One of the mysteries of the English language finally explained.
Used with reference to two things that are fundamentally different and therefore not suited to comparison.‘unless you also drove a Corolla on the same roads as the A8, you're comparing apples and oranges’
- ‘It's like apples and oranges - there is no comparison.’
- ‘The second point is that in comparing the average house of today with the average house of twenty, forty or a hundred years ago, we are mixing apples and oranges.’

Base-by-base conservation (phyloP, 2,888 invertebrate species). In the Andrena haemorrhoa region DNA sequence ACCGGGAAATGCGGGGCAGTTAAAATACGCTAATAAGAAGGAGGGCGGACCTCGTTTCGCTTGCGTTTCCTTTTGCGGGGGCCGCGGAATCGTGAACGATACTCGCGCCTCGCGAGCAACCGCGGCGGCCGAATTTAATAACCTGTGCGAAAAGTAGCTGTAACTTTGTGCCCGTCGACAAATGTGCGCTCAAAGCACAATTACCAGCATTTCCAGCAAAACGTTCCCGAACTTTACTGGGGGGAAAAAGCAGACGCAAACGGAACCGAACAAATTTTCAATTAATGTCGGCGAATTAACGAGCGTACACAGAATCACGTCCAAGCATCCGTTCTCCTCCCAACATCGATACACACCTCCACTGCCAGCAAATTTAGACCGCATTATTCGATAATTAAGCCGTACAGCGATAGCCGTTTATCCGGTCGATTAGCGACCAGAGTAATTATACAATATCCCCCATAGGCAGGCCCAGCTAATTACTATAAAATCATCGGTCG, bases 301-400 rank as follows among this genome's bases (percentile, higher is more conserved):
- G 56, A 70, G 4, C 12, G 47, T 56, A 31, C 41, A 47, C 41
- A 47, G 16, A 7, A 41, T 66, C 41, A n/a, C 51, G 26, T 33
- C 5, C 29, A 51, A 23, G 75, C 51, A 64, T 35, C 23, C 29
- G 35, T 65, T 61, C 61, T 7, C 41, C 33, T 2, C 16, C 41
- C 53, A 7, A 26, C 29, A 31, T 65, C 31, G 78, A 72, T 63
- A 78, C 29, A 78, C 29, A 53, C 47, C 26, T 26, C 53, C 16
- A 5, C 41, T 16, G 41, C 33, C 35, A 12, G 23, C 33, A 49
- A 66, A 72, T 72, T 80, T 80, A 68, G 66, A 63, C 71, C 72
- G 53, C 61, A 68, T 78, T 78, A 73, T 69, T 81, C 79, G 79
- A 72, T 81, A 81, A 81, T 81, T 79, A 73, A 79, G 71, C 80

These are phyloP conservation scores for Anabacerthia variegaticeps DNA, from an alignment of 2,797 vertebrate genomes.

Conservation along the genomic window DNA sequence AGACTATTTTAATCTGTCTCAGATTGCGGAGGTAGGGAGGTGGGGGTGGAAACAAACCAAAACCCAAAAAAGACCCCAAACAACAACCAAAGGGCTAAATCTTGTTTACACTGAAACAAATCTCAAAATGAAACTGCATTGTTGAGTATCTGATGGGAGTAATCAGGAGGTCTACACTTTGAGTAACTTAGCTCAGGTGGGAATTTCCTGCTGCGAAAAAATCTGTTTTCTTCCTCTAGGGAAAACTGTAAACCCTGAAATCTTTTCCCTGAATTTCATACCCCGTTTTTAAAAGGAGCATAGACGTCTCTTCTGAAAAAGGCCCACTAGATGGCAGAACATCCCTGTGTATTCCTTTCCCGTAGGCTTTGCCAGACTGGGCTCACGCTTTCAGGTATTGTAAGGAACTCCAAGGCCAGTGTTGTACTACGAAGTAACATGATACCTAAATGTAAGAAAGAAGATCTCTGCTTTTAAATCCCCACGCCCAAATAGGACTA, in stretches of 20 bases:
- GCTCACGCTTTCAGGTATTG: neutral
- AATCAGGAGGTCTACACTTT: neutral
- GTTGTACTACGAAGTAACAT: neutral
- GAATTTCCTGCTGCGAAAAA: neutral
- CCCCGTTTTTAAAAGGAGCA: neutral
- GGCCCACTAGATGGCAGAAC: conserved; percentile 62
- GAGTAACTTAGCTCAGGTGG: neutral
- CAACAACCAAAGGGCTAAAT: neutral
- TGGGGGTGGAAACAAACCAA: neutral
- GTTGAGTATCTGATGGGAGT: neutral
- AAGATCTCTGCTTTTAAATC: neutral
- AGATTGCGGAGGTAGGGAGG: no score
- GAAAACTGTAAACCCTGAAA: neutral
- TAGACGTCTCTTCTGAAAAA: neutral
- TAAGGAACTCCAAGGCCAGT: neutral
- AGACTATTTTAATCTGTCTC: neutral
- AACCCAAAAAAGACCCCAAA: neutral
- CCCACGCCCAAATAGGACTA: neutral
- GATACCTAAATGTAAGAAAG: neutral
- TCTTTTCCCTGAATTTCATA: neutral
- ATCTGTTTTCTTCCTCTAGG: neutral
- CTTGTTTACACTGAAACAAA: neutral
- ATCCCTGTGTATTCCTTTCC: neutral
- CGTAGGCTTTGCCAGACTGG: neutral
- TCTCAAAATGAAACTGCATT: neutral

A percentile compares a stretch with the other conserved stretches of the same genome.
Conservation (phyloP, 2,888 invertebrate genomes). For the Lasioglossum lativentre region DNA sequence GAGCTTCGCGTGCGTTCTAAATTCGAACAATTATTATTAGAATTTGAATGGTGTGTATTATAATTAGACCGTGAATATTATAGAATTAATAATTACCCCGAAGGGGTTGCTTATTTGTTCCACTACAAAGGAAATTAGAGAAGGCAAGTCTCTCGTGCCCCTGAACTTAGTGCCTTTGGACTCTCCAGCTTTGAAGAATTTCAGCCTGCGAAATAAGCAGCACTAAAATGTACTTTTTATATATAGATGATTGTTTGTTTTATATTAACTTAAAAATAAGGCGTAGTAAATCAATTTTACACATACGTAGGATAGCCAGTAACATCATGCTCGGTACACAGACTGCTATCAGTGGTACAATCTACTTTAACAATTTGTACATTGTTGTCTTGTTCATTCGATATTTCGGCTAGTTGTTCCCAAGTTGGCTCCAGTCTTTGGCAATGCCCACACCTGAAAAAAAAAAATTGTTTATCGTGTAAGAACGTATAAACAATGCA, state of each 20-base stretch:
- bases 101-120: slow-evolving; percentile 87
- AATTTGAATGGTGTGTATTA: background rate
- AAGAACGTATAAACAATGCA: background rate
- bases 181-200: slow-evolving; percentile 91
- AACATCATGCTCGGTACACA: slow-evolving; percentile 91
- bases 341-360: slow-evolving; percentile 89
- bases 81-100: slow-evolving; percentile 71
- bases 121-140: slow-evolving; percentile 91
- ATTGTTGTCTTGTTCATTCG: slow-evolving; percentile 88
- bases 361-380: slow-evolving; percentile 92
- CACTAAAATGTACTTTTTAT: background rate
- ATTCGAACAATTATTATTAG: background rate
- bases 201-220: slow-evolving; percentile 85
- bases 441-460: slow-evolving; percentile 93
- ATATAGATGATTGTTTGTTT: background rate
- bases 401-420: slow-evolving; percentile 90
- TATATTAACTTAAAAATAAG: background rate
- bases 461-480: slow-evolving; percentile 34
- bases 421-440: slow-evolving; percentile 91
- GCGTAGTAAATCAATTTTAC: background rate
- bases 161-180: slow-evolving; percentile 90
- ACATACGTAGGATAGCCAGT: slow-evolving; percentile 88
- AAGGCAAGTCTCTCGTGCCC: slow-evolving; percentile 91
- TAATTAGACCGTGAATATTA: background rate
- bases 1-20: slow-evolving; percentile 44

- ‘Like apples and oranges, they are simply different.’
- ‘But publishers argue that the report mixed apples and oranges.’
- ‘Some would say this is apples and oranges, that recreational golf is different to tournament golf.’
- ‘I mean, we are really talking apples and oranges when we compare these religions.’
- ‘In your analysis, you are comparing apples and oranges.’
- ‘The problem, he says, is that you're comparing apples and oranges - empty space and fully equipped, fully staffed space.’
- ‘But perhaps we're comparing apples and oranges.’
- ‘But (as I noted before), we compare apples and oranges all the time!’
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